Sgurr Domhnuill
ImageP2090171 by Al, on Flickr

ImageP2090172 by Al, on Flickr

Hard work this!
ImageP2090174 by Al, on Flickr

Our next destination - the hills either side of Lochan na Mna
ImageP2090175 by Al, on Flickr

Throughout the next part of the walk, the snowy form of Ben Vorlich dominated the senses. Sometimes almost indistinguishable from the snow laden clouds, sometimes standing bold against a clearer sky. We decided there was no way anyone could have climbed Vorlich today. Having reached our two targets we set about making our descent into Glen Vorlich. Initially steep, I ended up standing in a hidden hole that i couldn't get my foot out of and losing balance. With the sickening thought that I was going to snap my leg if I fell in the direction I was heading, I managed somehow to twist my foot out of its prison as I was in the process of falling, so ended up with a somewhat some hip only. Meanwhile, Allison, 50 metres further up hill is having her own fall at the time I'm having mine. Some shoulder wrenching there. Could have been a double call out for MRT though :shock:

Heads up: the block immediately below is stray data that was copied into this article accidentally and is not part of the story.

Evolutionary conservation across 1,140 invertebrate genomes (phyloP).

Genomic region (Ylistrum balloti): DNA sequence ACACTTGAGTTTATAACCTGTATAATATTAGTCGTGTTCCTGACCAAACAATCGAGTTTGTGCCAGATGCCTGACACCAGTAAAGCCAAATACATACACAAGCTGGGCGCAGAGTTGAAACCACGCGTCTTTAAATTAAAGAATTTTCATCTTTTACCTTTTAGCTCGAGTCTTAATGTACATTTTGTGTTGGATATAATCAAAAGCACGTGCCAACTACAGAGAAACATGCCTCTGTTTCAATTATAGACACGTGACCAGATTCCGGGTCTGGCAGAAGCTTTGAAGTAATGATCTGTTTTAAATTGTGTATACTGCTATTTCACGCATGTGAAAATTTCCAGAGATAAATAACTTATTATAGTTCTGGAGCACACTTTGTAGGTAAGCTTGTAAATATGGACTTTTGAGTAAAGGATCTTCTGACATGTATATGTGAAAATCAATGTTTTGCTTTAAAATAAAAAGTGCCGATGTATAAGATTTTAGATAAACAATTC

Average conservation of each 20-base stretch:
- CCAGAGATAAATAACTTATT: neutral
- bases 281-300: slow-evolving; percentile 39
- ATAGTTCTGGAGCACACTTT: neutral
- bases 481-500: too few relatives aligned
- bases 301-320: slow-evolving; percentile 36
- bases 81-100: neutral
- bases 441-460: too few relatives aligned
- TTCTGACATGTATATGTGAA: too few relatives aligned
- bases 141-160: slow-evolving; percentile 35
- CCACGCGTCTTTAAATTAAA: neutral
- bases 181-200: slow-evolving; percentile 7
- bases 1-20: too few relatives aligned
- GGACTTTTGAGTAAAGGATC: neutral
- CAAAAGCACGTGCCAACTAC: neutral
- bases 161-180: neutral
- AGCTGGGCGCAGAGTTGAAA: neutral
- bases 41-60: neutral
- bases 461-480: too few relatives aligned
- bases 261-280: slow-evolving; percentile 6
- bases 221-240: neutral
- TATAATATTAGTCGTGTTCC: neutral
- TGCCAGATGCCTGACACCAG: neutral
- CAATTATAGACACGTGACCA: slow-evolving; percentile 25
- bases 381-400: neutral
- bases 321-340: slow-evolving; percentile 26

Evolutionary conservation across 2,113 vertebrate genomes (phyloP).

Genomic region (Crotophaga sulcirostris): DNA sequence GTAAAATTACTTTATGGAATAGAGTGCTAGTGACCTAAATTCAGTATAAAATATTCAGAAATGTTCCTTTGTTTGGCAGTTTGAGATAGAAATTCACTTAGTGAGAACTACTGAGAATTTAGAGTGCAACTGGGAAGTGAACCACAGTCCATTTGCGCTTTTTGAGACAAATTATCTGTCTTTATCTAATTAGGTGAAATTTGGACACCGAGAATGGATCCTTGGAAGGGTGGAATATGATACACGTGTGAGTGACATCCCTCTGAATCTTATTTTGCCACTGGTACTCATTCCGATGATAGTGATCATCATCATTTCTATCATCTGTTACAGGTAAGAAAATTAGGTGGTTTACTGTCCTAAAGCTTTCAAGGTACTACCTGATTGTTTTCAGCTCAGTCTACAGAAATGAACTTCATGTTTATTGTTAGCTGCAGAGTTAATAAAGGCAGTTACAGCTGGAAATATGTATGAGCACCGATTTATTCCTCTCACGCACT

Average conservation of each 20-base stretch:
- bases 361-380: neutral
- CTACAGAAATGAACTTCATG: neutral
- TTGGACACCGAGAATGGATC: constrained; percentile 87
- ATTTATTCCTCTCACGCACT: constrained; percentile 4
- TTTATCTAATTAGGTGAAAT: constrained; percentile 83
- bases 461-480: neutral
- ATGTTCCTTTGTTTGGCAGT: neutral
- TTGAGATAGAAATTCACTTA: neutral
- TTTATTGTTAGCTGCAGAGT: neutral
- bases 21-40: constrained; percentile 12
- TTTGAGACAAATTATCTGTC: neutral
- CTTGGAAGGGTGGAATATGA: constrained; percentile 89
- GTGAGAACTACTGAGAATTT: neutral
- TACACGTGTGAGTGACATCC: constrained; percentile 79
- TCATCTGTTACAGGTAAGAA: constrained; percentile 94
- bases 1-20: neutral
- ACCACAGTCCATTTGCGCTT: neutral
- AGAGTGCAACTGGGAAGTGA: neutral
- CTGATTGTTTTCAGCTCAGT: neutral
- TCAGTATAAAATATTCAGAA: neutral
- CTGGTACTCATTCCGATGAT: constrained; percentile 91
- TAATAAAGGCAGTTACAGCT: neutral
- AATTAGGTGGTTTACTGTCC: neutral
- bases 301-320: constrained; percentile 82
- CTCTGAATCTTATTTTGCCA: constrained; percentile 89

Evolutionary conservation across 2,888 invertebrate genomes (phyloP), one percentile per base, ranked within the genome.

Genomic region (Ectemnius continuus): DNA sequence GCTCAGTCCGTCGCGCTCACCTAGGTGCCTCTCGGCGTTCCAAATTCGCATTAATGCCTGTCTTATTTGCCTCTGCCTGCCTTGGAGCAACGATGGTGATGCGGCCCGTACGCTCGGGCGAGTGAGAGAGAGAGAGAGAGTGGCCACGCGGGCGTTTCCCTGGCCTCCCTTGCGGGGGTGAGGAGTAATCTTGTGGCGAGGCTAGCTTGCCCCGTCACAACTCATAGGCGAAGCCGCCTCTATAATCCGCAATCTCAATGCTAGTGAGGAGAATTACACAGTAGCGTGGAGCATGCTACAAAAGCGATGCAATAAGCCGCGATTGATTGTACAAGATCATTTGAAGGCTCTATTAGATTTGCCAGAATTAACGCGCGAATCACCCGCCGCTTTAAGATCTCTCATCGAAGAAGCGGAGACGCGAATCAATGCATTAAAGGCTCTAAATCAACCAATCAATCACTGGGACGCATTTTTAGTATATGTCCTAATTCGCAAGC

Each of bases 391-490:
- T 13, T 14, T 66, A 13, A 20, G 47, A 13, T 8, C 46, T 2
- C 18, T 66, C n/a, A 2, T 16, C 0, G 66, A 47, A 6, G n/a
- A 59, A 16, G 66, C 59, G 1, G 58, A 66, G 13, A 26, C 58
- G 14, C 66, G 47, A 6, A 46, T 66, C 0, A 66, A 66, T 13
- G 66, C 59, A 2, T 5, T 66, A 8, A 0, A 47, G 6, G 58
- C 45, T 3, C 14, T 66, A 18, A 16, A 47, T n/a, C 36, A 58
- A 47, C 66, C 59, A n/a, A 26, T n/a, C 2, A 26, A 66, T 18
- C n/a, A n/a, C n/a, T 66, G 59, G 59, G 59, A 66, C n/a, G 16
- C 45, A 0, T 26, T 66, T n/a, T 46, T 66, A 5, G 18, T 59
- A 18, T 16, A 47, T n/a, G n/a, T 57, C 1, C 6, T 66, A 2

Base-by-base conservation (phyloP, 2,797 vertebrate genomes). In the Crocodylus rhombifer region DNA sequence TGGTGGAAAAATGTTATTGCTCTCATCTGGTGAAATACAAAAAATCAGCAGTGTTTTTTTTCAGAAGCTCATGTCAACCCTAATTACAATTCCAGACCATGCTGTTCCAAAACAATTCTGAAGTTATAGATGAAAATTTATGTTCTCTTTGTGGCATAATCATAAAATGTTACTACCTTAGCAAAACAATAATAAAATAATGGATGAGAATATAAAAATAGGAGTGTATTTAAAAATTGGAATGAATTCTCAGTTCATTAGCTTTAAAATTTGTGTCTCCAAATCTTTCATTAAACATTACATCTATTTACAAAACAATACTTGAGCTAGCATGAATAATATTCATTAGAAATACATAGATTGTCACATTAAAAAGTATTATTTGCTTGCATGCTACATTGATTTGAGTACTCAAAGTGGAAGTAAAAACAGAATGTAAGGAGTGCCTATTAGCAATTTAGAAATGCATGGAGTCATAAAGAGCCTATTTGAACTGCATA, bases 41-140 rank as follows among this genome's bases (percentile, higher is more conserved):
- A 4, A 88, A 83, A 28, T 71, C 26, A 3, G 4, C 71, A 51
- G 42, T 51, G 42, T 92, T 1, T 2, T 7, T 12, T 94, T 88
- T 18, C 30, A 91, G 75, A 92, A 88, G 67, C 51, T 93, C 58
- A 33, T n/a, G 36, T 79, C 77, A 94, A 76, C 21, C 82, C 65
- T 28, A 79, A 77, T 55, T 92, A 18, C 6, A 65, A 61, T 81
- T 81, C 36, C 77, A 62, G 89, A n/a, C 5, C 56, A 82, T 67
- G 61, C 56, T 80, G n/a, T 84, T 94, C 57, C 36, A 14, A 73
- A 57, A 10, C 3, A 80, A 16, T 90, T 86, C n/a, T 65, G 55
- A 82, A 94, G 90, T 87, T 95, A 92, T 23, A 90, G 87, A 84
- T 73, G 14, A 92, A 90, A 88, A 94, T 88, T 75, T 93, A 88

Lochan na Mna, towards Vorlich
ImageP2090181 by Al, on Flickr

We continued down into the glen in less eventful style and regained the track. No other cars were there when we got back, battered by the wind and fairly tired. A good hat shower at Comrie eased most of the aches away. The evening was impaired by some miserable souls leaving a dog in their motor home whilst they, presumably, were at a wedding reception in the main building - the poor thing howled and yowled incessantly from 6pm til after 1am when I assume they returned (or the dog's throat wore out). Even with ear-plugs it was not possible to block the sound out.

Tired, we got up and got packed - an initially sunny, but frosty morning turned to rain and overcast as we drove south. Last time we'd done The Brack was along with Ben Donich, in the middle of summer - a bit of a grueling experience. And Cnoc Coinnich had been a midweek, after work blast, soon after it had been promoted from Graham to Corbett. To combine the two looked eminently sensible on the map (although as I only needed Cnoc Coinnich we could have done it in a circuit from Lochgoilhead and included the Simm of Beinn Reithe). I was once again lacking in energy as we set off from Ardgarten. Today we were starting from 44m, rather than the 326m on Friday or the 133m yesterday, so I was feeling quite miserable about this. Seeing the bulk of the mountain looming overhead as we walked through the forest was not encouraging - I'd been up this way once before in poor weather so had seen very little of the terrain.